Full House pattern IgM, IgG, IgA, C3c, and C1q Possibility of Lupus Nephritis, vasculitis and other connective tissue disorders with DPGN – full house pattern.
ANA – negative (Repeated) ds DNA – negative ASO titer - < 100 p-ANCA and c- ANCA – Negative C3 – 53.04 (90 – 180mg/dl) C4 – 13. 78 (10- 40 mg/dl)
In Hepatits B virus related Glomerular pathology we expect membranous glomerulonephritis, or membranoproliferativeglomerulonephritis Here we have Active Hepatitis HbeAgpostivity High Viral Load Absence of other infection, Connetive tissue disorders clinically and radiologicaly. This is a case of HBV related DPGN
Final Diagnosis HBV infection related Diffuse Proliferative Glomerulonepheritis HBV related DCLD and PHT Am J Gastroenterol. 1995 Jun;63(6):476-80. Hepatitis-B-antigenemia with panarteritis, diffuse proliferative glomerulitis and malignant hypertension. Razzak IA, Bauer W, Itzel W. Full-house nephropathy in a patient with negative serology for lupus Esra Baskin, PınarIsikAgras, NurcanMenekşe, Handan Ozdemir and NurcanCengiz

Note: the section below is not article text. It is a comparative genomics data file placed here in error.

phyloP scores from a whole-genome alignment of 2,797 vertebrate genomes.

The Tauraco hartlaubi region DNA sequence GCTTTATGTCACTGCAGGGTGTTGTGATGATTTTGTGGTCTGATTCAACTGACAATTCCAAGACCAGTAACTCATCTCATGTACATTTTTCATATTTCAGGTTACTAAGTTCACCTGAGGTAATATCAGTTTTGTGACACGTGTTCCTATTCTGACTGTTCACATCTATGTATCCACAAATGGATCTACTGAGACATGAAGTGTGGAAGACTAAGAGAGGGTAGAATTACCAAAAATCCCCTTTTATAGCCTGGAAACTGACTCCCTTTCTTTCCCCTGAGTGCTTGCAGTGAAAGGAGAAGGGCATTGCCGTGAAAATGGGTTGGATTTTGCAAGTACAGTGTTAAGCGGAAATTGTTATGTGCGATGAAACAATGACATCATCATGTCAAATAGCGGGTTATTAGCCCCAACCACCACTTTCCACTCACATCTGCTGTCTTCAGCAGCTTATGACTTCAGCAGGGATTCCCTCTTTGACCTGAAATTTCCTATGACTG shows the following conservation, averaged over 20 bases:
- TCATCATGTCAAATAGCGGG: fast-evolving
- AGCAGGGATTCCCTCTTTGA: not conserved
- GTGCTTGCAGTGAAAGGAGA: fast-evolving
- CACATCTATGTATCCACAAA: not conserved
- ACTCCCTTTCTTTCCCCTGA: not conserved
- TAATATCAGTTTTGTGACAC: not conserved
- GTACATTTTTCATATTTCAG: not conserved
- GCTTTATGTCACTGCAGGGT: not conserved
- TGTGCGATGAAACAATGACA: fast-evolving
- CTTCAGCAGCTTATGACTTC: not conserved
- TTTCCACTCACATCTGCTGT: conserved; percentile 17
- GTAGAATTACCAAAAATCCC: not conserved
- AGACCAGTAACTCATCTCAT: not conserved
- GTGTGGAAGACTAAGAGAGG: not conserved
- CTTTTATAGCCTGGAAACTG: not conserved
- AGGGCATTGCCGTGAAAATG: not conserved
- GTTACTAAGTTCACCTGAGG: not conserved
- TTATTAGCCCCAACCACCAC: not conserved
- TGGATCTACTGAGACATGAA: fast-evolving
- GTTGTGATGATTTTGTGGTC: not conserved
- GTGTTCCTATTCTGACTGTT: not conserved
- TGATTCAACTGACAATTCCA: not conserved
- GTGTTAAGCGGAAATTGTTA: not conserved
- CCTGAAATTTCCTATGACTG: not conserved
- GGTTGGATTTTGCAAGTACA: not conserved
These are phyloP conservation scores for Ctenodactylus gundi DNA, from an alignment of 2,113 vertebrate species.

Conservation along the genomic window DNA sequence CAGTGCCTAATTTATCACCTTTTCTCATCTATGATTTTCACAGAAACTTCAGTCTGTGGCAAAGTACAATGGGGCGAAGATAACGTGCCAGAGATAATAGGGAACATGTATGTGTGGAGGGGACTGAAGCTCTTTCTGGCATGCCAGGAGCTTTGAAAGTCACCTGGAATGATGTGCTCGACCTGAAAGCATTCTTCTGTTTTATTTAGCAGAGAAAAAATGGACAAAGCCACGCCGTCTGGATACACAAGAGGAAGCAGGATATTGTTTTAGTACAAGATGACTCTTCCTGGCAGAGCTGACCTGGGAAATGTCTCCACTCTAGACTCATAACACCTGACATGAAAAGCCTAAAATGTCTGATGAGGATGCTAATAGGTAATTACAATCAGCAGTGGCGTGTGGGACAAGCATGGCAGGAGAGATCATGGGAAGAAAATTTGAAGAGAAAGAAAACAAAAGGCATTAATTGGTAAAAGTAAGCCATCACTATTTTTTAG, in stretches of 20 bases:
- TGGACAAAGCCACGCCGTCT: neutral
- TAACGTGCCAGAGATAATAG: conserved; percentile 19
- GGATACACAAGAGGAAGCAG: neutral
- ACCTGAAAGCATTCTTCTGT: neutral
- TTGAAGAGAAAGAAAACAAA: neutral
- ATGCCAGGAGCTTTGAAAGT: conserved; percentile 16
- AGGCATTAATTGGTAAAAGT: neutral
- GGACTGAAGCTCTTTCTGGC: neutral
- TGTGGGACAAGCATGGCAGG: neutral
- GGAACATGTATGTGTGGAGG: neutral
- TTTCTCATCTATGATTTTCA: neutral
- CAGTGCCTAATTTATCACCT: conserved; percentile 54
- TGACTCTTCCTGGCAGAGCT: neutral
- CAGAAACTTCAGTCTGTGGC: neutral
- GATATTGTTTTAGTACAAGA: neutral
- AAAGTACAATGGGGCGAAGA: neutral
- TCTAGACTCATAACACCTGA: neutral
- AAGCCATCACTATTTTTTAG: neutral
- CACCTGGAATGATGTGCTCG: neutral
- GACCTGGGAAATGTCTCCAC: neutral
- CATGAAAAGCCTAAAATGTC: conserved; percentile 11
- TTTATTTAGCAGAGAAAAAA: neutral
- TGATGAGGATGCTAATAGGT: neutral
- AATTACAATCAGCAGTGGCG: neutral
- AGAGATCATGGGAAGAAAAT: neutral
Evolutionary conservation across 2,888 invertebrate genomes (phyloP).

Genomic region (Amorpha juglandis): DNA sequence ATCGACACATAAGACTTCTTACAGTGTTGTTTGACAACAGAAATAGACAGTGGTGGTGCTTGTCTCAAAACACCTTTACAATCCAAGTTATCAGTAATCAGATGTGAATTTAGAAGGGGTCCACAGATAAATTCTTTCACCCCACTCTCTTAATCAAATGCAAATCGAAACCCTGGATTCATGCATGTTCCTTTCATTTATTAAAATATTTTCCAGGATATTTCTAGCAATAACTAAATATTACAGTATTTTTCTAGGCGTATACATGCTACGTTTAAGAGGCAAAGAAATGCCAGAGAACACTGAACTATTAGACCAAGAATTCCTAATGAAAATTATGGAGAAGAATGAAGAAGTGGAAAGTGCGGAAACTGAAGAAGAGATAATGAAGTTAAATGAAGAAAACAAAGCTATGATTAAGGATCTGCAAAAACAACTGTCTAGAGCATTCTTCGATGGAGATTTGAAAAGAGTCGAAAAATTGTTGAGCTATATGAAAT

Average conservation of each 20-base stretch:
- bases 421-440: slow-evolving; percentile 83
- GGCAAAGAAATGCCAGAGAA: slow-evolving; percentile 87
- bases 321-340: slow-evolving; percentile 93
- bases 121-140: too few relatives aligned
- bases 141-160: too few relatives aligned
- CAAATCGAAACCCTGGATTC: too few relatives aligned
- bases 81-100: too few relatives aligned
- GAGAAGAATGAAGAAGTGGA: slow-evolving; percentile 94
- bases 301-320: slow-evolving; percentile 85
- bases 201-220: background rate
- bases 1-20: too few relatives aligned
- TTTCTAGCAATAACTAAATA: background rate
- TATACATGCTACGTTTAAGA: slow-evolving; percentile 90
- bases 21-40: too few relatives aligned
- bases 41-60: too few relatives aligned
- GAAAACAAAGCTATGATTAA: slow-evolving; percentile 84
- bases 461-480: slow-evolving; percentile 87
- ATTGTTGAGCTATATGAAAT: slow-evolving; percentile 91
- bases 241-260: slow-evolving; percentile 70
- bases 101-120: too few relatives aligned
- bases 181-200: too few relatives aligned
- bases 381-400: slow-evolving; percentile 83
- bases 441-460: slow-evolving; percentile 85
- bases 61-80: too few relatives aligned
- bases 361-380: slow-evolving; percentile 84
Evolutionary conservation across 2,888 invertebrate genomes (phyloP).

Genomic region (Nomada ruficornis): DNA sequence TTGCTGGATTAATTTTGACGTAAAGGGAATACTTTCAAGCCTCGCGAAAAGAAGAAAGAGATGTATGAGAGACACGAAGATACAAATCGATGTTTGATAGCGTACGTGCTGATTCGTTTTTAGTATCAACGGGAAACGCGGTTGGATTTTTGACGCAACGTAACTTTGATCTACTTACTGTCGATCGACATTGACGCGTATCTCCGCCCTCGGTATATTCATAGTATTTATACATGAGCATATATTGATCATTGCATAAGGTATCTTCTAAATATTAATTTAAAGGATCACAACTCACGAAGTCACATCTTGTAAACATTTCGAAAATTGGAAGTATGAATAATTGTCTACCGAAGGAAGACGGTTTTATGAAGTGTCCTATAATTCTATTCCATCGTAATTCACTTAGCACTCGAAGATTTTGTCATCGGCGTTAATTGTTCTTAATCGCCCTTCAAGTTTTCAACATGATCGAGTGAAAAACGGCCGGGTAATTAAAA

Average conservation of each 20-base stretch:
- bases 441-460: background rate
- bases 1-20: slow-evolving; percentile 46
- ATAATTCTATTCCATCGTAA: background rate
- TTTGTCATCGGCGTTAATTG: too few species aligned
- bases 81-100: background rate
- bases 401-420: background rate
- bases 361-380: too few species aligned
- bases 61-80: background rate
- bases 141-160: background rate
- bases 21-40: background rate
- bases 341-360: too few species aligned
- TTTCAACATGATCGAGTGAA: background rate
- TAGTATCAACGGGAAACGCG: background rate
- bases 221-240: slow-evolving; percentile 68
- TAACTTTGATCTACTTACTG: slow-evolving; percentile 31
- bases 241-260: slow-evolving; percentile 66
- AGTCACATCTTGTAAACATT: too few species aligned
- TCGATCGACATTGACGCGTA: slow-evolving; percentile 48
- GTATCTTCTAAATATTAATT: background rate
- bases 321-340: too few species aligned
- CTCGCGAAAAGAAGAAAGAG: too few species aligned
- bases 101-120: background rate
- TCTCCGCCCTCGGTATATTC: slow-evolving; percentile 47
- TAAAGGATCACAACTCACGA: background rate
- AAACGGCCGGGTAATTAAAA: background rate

Treated with T. Lasix 40mg BD T. Lamividine 100mg OD T. Propranalol 20 BD T. Rantac 50mg BD Syp. Lactulose 15ml TID Pulse Methylprednisolone therapy reserved if patient develops worsening of her renal failure.
Simplified Appraoch to Glomerular Disease Glomerular Disease a diagnosis before biopsy — Although there are many causes of glomerular disease, the patient's age and the characteristics of the urine sediment usually allow the differential diagnosis to be narrowed prior to renal biopsy
Focal Nephritic Diffuse Nephritic Nephrotic
Focal nephritic Focal nephritic — Focal glomerulonephritis is associated with inflammatory lesions in less than one-half of glomeruli on light microscopy. The urinalysis reveals red cells (which often have a dysmorphic appearance) red cell casts, and mild proteinuria (usually less than 1.5 g/day). The findings of more severe disease are usually absent, including nephrotic range proteinuria, edema, hypertension, and renal insufficiency. These patients often present with asymptomatic hematuria and proteinuria discovered on routine examination.